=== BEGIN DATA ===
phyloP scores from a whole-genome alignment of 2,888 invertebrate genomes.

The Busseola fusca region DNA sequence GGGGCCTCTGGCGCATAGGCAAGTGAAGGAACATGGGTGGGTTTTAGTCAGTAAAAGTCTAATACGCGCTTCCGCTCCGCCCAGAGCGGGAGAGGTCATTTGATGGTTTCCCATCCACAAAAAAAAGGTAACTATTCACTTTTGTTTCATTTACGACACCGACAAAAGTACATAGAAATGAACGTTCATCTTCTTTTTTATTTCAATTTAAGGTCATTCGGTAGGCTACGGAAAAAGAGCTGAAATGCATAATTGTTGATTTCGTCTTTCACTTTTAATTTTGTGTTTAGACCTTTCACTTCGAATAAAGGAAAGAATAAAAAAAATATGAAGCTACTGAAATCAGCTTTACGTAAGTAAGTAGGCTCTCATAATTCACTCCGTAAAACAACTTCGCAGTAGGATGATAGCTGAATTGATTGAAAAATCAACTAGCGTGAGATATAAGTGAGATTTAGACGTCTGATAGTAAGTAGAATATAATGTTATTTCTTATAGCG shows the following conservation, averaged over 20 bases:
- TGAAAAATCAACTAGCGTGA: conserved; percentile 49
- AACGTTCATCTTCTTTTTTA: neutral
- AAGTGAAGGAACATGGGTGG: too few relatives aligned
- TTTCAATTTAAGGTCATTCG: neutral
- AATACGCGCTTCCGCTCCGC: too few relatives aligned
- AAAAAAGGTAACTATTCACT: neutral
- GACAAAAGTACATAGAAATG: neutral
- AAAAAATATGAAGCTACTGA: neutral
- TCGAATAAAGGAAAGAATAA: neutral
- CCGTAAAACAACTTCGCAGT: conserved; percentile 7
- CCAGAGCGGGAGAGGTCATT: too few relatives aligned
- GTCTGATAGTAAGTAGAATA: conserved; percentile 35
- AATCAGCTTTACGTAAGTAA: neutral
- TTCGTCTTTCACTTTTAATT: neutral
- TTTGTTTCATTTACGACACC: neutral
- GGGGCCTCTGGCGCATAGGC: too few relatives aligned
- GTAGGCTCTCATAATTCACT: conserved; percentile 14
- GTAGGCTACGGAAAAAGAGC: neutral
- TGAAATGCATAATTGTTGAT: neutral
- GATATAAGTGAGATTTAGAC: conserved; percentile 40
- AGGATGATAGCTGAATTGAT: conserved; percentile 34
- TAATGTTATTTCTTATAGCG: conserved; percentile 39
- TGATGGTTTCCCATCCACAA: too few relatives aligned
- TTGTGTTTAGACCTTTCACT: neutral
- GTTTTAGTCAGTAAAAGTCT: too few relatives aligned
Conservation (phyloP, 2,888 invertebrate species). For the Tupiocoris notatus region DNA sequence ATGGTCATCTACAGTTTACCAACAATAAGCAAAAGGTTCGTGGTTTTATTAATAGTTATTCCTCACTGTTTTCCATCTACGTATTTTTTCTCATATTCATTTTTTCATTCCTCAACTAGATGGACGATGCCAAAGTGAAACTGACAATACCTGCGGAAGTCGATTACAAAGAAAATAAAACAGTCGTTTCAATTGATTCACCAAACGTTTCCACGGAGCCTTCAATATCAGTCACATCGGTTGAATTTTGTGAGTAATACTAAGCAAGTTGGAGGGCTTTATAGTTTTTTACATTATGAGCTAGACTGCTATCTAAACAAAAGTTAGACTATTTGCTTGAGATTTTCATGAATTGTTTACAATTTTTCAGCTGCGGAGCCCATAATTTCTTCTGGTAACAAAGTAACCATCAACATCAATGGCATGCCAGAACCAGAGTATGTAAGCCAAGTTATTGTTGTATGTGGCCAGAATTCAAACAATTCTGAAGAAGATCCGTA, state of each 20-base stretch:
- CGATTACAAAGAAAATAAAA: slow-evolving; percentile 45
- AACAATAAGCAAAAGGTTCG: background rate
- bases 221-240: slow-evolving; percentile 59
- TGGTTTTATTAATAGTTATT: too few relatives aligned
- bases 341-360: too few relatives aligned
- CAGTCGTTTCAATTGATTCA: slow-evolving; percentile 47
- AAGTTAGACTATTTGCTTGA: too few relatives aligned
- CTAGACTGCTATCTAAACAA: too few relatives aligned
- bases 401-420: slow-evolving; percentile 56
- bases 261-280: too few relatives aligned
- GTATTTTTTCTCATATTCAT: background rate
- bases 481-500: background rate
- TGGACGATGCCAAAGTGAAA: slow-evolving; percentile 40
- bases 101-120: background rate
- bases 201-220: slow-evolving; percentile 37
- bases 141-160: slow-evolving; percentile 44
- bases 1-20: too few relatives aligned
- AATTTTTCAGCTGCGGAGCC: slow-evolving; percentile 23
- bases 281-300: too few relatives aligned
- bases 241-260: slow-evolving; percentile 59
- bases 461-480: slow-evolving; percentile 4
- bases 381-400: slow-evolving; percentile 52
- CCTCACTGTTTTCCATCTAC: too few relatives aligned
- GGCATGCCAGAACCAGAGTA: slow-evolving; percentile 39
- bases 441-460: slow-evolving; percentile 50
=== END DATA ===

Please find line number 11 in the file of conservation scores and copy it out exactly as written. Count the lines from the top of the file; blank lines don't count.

- TCGAATAAAGGAAAGAATAA: neutral